Since colon cancer is the second leading cause of cancer-related deaths and the third most common cancer, it is important to discuss your risk factors with your doctor. March is National Colon Cancer Awareness month. Read on to learn more, and thanks for visiting us at Advocare of South Florida.
Colon Cancer Screening: No Ifs, Ands or Butts About It
March is National Colon Cancer Awareness Month. This month highlights a great opportunity to talk to your physician about colon cancer screening. While this is something that comes up on a daily basis for me in my gastroenterology practice at Montefiore in the Bronx, New York, patients may not always be thinking about colon cancer and what they need to know in order to hopefully decrease the incidence and prevalence of this disease.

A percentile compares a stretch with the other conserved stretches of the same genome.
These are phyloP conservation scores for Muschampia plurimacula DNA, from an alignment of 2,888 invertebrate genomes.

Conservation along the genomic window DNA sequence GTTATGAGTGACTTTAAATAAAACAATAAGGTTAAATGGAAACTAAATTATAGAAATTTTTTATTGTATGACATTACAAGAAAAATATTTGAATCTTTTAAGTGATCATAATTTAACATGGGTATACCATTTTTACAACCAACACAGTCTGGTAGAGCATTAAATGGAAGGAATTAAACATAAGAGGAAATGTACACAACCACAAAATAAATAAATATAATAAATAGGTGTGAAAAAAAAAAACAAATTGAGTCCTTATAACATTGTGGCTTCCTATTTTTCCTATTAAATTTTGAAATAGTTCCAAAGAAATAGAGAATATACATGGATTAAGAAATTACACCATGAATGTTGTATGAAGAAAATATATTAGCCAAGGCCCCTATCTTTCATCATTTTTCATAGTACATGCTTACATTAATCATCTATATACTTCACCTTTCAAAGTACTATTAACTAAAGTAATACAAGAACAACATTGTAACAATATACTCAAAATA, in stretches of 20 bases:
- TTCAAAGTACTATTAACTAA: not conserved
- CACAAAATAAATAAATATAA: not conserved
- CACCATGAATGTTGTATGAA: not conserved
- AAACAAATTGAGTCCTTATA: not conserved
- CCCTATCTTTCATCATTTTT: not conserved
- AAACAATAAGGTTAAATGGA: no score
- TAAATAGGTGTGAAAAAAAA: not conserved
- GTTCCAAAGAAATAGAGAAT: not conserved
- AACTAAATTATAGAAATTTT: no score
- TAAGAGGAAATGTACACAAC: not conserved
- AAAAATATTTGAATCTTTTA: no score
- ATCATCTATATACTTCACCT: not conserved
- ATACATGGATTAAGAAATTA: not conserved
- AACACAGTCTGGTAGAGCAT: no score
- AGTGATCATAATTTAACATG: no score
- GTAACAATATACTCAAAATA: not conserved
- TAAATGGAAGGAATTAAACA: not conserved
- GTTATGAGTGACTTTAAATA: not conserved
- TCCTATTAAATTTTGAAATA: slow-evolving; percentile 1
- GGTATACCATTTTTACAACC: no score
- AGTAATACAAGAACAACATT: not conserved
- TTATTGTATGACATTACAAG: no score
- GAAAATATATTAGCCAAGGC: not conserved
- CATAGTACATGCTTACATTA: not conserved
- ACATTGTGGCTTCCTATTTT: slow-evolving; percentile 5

Here are several important questions and answers that are important to discuss with your physician in regards to colon cancer and your risk.
Who gets colon cancer?
Colon cancer is the second leading cause of cancer-related deaths and the third most common cancer in men and women. It occurs most often in people ages 50 and older, and the risk for cancer increases with age. Both men and women can get colon cancer at the same rate. Some may be at higher risk for the disease if they have a close relative with colon cancer, if they have a diagnosis of inflammatory bowel disease or if they have a genetic syndrome such as familial adenomatous polyposis or hereditary non-polyposis colorectal cancer, also known as Lynch syndrome. Finally, there is some research to suggest there are ethnic differences in colon cancer, as African-Americans have a higher incidence rate with lower survival rates. If you have any concerns about your risk, discuss colon cancer screening with your physician.
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